Let’s be real: without Google Forms, Sheets, Docs, and other cloud-based products, this whole virtual teaching thing would be next to impossible! While these tools offer us a lot of flexibility and convenience, there’s also a pretty sharp learning curve.
One of the biggest headaches? Keeping track of All. The. Data.
All of the data from digital assignments, attendance logs, quiz results, reading logs, parent surveys, and more has to go somewhere. As you’ve probably discovered, your Google Drive can easily become overwhelming and cluttered. It’s the digital equivalent of letting papers pile up on your desk.
Today I want to share a major time-saving tip with you: using filters with Google Sheets. Once you master this skill, you’ll be able to easily sort and access the exact data you need, without staring at rows and rows of irrelevant data in a huge spreadsheet. It’s a game changer, I promise!
How to Use Filters with Google Sheets
To pull specific data from large spreadsheets, you need to master the magical Filter tool. So pull up your biggest, messiest spreadsheet, and let’s sort it out!
Step One: Prepare the Spreadsheet
First, start by hiding the columns you don’t want to see. You can do this by hovering your cursor over the letter of the column you don’t need right now. Select Hide Column from the drop down menu. Now you can specifically focus your attention on what you need. (If you are collecting data each day from your students, such as in the check-in/attendance tracker or the digital reading log, then you’ll want to use this Hide feature at the end of each day.)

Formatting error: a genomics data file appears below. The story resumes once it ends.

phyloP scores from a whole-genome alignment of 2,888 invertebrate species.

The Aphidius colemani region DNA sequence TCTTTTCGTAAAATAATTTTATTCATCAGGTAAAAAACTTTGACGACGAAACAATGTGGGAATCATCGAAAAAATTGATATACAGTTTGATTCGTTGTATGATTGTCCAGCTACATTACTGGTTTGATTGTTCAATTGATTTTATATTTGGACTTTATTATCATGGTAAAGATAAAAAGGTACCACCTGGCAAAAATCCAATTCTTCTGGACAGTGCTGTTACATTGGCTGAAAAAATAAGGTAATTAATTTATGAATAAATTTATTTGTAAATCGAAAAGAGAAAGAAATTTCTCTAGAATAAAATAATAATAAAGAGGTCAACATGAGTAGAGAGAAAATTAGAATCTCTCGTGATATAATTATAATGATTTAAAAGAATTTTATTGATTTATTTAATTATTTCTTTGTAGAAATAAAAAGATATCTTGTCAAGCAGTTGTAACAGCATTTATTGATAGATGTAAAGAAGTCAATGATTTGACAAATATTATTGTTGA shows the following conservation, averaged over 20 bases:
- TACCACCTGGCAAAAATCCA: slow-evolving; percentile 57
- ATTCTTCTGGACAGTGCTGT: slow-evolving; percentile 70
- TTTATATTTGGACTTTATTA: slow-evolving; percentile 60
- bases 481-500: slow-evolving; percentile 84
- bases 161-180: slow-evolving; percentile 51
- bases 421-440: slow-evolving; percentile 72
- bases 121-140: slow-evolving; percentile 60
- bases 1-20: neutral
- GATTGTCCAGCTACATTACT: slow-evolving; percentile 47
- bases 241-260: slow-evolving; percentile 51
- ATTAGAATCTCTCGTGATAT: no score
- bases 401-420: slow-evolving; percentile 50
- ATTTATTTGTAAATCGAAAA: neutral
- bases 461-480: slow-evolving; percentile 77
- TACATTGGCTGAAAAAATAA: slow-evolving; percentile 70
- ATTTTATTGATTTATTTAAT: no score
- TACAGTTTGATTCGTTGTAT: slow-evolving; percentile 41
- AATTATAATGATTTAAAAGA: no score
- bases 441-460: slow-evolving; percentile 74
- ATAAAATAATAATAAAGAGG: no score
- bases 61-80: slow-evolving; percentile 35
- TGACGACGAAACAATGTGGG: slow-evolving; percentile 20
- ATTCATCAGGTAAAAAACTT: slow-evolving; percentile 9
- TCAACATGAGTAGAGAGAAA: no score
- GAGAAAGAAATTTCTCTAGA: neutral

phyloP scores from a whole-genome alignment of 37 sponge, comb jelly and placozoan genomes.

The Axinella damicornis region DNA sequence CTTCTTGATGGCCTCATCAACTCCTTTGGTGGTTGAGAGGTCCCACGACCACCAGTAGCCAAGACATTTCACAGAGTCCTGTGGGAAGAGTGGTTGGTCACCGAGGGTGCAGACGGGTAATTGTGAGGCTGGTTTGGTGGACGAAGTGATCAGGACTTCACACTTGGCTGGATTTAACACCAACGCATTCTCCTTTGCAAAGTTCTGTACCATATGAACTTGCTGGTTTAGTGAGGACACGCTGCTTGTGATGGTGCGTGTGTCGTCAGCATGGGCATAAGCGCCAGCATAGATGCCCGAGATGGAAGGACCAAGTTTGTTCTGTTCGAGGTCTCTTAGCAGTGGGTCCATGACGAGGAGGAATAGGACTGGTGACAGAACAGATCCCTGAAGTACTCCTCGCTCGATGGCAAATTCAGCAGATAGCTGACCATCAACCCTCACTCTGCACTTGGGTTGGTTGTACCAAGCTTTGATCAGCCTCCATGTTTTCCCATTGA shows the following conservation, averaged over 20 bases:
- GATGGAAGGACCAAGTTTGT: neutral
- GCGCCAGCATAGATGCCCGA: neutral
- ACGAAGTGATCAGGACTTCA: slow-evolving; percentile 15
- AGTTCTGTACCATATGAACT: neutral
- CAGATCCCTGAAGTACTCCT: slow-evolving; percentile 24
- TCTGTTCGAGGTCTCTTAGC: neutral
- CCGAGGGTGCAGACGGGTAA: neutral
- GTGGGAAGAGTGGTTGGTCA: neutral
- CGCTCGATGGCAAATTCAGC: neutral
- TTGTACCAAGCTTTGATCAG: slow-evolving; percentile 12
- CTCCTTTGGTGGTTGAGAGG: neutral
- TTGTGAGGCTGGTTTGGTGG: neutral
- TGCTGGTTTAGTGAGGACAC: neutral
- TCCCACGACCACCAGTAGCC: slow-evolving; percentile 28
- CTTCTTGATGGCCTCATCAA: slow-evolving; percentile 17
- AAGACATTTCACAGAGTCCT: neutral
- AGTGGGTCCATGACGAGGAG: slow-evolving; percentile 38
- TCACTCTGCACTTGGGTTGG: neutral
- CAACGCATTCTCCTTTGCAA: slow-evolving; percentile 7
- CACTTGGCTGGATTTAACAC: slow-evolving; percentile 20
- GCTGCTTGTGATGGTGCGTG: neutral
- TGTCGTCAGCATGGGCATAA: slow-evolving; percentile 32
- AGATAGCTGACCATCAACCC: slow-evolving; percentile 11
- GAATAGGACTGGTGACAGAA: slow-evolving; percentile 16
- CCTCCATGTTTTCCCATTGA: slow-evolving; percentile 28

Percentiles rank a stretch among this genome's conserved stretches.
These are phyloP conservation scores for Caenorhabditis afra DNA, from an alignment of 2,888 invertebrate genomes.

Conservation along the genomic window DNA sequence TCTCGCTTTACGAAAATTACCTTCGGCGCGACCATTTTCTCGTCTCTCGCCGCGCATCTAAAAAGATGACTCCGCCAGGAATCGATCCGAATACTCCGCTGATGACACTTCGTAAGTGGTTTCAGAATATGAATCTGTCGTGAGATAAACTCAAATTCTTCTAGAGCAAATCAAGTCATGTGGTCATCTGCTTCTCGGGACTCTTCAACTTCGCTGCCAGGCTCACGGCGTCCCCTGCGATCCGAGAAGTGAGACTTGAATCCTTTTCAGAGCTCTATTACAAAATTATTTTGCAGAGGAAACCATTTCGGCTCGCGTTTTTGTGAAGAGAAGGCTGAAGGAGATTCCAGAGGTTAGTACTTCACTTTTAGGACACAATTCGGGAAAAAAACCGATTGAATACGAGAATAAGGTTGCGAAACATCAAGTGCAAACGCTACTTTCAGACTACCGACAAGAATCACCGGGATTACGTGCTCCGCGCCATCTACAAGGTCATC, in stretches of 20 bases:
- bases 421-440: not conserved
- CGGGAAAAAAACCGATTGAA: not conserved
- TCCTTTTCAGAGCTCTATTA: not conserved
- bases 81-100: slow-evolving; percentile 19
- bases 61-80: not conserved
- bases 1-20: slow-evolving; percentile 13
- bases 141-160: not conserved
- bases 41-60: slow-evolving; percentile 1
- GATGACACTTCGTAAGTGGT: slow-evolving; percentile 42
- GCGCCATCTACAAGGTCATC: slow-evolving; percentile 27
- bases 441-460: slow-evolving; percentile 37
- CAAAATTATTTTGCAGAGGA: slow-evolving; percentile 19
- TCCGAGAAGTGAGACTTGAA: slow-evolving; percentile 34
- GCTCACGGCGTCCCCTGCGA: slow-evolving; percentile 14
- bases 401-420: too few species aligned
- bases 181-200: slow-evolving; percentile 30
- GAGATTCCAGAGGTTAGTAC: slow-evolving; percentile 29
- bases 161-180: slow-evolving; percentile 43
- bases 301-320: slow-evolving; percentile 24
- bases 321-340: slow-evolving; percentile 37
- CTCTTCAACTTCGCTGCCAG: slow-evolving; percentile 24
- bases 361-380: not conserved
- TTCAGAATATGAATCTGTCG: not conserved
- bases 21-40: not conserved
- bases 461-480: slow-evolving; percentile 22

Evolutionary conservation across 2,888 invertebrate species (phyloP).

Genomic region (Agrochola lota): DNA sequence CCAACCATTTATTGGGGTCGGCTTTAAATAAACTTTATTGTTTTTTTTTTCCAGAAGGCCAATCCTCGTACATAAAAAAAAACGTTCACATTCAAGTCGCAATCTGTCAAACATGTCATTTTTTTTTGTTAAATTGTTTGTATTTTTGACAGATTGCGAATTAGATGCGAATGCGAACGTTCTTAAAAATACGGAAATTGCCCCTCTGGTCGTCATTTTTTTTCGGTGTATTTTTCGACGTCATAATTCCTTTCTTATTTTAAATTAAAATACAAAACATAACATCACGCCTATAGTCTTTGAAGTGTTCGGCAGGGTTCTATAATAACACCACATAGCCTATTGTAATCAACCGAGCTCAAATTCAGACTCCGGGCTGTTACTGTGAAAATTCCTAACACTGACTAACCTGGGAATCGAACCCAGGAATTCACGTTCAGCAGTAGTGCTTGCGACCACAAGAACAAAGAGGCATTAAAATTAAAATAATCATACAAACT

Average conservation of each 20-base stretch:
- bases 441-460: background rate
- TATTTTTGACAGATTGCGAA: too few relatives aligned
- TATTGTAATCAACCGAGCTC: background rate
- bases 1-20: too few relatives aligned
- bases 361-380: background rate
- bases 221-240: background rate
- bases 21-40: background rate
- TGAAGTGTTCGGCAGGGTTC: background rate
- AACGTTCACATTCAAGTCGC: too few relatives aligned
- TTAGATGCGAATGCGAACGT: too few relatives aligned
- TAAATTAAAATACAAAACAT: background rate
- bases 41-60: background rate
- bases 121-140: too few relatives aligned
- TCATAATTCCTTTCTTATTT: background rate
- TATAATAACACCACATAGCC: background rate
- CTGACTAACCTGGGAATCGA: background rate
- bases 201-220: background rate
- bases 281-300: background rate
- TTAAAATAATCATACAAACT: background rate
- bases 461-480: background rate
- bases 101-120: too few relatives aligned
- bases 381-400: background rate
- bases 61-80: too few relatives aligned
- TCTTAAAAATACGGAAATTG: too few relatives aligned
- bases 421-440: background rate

Next, you’ll want to freeze the header so you can still see your label as you scroll down the spreadsheet. To do this, grab the thick gray line in the upper left corner and pull it down.
Step Two: Create Your Filters
Decide on your purpose. What specific data do you want to see? For example, you’re looking for your students’ Unit 2 math grades, but you need to identify which students are still struggling. In that case, you may want to sort for quiz or assessment scores of under 80%.
Here’s how you do it:
- Click the filter button at the top (it looks like a funnel)
- Click “create a new filter view”
- Create the rules of what you want to see in each column by using the upside down triangle that appears in the headers of your columns. Some options for sorting include:
- Sort A-Z or Z-A, (*This one is great for the student check-in form and the digital reading log!)
- “Filter by value,” for example all entries less than 80%
- “Filter by condition,” for example, if you need to see who hasn’t completed an assignment, you could choose the “field is empty” to indicate a missing score.
Once you have everything set as you need it, you’re ready to start analyzing your data. But first, don’t forget to save your work!
Step Three: Save Your Spreadsheet Filters for Later!
This is the best part! You can name your filter and save it for the next time to easily re-apply. No more reinventing the wheel and re-sorting your spreadsheet each time you open it. Once you’ve selected all of the items that you need, give it an easily recognizable name. Then, turn off the filter by clicking the “x” on the grey area on the top right of the sheet. It will automatically save your filter view. Next time you open up the main filter menu, you’ll see your saved filters:
Another feature to be aware of: you can duplicate, update, delete, or rename your filter by choosing the settings wheel when you are in filter view. This is another time saver! For example, I could duplicate my Unit 2 Mastered/Not Mastered filters and make one small change to sort for Unit 3 data.
Why Use Filters with Google Sheets?
Mastering filters gives teachers two very important super powers: time and efficiency. When you can quickly sort and locate the exact data you need, you are better able to serve your students.